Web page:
Charles E. Roop giving his own forecasts, weather discussions, photos and adventures for the Starkville, MS area, Florida, and beyond.

Sunday, May 27, 2012

Beryl Update

Beryl is looking a lot better than yesterday. In fact, it's no longer a hybrid. Despite that the SPC mesoanalysis is still showing an upper-level low over Beryl, it's been reclassified. Satellite imagery is beginning to go against the mesoanalysis as good outflow away from the center seems to be present. It looks tropical. Water vapor imagery looks a lot better than Saturday as it is showing dry air trying to kick into the system. There are some things that are helping this system develop further: a) it's over the Gulf Stream and b) the shear is still relatively weak. Convection has certainly blown up since my last update Saturday. It's just looking like a better system. This much intensification - up to 65 mph as of the 2 pm EDT advisory - is something I was not really expecting.

Rain bands are already moving into northeast Florida and southeast Georgia. This will continue on and off through the afternoon and through the night. Conditions will continue to deteriorate. The NHC is expecting Beryl to be near the Florida coast at around 8 pm EDT, just offshore of Jacksonville. There seems to be good model consensus of a Duval County landfall later tonight. But bear in mind that the effects of a tropical system are not restricted to the center of circulation. Rain and strong winds will be a primary threat across the Florida/Georgia area.

There is always the possibility of tropical cyclone-induced tornadoes, especially in the northern and right-front quadrant (Georgia and South Carolina). There is also the risk of inland flooding in low-lying and urban areas. Flooding risk would really depend on how slow Beryl moves before it makes its expected turn to the north and northeast.

Swimming and surfing at the beaches for the next couple of days is not recommended as rip currents are at a high risk.

There will likely be a short update tonight. Keep an eye on my Twitter feed for the latest: twitter.com/daweathaman.

Saturday, May 26, 2012

Update on Sub-TS Beryl

Yep, we are at it again just a few days before the start of hurricane season. We have a new tropical-ish system in the Atlantic basis and his name is Beryl. Subtropical Storm Beryl formed off the Carolina coast Friday evening. A "subtropical" storm simply means a storm system with a blend of both tropical (barotropic) and non-tropical (baroclinic) characteristics. One thing that is making this classified as a subtropical system is the lack of a ridge (high pressure) aloft. Instead, we have a upper-level low over the sub-TS - which can be seen on water vapor (see below, via NOAA).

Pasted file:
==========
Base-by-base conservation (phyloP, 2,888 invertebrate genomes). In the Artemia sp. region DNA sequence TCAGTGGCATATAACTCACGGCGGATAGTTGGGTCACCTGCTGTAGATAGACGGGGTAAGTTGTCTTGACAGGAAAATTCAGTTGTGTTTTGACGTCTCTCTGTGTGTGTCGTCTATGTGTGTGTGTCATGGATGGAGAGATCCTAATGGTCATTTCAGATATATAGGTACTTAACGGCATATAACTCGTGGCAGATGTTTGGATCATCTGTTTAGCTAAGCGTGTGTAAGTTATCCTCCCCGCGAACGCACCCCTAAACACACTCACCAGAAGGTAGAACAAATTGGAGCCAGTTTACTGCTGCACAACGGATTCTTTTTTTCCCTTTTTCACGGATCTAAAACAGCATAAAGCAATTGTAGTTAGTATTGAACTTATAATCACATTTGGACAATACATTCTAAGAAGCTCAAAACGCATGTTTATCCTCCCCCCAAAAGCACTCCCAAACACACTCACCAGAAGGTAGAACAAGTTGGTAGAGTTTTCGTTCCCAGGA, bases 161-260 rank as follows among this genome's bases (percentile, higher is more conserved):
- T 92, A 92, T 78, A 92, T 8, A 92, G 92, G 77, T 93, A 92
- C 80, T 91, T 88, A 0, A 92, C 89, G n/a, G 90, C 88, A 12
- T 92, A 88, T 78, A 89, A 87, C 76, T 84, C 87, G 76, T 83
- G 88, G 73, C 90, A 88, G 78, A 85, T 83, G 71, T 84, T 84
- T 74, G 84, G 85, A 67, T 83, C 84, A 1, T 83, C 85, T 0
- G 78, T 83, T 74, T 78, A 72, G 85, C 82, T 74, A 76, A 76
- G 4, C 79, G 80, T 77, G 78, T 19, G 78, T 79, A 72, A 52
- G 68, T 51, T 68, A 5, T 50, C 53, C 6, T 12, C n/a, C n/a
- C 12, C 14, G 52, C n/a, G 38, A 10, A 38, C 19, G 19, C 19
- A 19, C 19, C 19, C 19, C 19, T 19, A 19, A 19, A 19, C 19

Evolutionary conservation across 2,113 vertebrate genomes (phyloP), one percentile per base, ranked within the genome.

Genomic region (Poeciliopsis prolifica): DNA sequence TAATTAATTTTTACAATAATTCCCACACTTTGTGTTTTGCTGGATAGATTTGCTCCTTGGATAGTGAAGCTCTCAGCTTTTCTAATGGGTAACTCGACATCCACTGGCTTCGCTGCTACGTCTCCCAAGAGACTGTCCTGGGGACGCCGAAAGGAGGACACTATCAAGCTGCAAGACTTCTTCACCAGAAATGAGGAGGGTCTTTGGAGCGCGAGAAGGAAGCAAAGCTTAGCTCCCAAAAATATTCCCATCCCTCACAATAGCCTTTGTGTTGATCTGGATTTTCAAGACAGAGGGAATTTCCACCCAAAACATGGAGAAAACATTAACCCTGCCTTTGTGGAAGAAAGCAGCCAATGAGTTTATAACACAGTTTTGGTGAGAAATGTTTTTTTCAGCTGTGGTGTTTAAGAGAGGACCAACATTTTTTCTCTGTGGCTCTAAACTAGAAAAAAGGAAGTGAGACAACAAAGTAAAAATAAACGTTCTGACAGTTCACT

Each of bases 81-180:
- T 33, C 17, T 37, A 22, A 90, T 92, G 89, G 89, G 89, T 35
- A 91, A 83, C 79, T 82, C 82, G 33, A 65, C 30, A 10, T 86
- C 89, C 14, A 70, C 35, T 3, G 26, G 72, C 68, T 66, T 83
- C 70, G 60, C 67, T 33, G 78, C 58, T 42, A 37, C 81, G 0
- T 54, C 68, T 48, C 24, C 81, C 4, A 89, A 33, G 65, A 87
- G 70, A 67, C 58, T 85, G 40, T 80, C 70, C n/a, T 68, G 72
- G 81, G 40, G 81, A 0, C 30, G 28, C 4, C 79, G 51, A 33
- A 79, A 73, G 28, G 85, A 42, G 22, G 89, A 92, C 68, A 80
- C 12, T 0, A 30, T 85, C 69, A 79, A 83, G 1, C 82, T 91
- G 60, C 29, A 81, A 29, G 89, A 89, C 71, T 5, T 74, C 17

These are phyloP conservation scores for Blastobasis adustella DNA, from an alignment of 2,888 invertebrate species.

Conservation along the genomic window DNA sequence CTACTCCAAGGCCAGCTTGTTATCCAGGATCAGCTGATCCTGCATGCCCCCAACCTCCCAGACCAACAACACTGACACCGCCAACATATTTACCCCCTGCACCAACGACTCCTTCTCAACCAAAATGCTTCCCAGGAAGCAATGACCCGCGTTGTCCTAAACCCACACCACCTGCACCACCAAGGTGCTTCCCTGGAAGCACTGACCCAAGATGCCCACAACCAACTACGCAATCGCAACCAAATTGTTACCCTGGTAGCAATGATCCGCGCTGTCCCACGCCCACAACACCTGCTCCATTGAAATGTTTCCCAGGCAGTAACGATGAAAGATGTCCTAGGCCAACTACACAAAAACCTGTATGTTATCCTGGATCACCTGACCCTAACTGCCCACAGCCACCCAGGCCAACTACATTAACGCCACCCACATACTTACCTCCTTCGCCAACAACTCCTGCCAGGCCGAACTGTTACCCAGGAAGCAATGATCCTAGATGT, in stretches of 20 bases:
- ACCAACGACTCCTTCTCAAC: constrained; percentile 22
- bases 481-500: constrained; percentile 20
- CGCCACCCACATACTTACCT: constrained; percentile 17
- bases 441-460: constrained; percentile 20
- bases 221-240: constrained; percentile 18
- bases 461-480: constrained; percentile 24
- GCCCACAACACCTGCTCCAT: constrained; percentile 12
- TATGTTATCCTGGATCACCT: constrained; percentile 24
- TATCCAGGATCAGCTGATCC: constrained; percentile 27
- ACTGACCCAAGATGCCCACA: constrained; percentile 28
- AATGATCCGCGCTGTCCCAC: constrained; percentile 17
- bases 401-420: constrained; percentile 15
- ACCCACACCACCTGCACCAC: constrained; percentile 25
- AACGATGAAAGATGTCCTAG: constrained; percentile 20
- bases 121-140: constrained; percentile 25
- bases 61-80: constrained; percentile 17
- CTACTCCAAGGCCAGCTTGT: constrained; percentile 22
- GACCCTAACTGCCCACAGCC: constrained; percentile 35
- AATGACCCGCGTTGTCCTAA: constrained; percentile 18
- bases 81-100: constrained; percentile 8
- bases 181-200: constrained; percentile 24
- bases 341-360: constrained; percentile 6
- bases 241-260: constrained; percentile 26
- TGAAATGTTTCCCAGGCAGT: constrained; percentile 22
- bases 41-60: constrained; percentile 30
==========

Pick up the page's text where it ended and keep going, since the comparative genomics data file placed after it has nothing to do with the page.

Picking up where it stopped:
Dry air is attempting to be dragged into the system via the upper low.

Beryl has max sustained winds of 45 mph, with some higher gusts. Because of the environment it is and will be under,  not much intensification is expected. From looking at the GFS, I don't expect this sub-TS to become a TS or a hurricane.

The models are in fair agreement with a North Florida / South Georgia landfall, but as the NHC points out in their last discussion, there is some uncertainty on when Beryl will start to recurve to the northeast and exit back into the Atlantic. A deep trough that is currently in the western U.S. is expected to deamplify and move east. This will be enough to help it kick back to the northeast, but timing and strength is one question that is lacking model consensus.

Regardless, impacts from sub-TS Beryl will not be grand in terms of wind and surge. Florida does need a lot of rain, especially in the northern and central parts (see Keetch Byram Drought Index below, via Florida Dept. of Forestry).

The thing we don't want is too much rain at once. Rip currents will also be a serious threat along the beaches between North Carolina and Central Florida. People going to the beaches this holiday weekend need to be careful and swim near a lifeguard.

More updates will be provided when necessary. I hope you all have a great Memorial Day weekend.

Saturday, May 19, 2012

The First Tropical Storm Forms in the Atlantic - in Mid May

I just found out that we have our first tropical storm in the Atlantic basin only 12 days away from the official start of hurricane season. It's name: Alberto.

A disturbance that was labeled an invest has gathered enough tropical characteristics to be considered a TS. Current sea surface temps in the vicinity are hovering near the 80 deg F mark. Recent radar scans from Wilmington, NC show a closed circulation with even what looks like an "eye-like" feature between 19:57 and 21:20 UTC. Heavy convection can be seen on the western side of the center of circulation.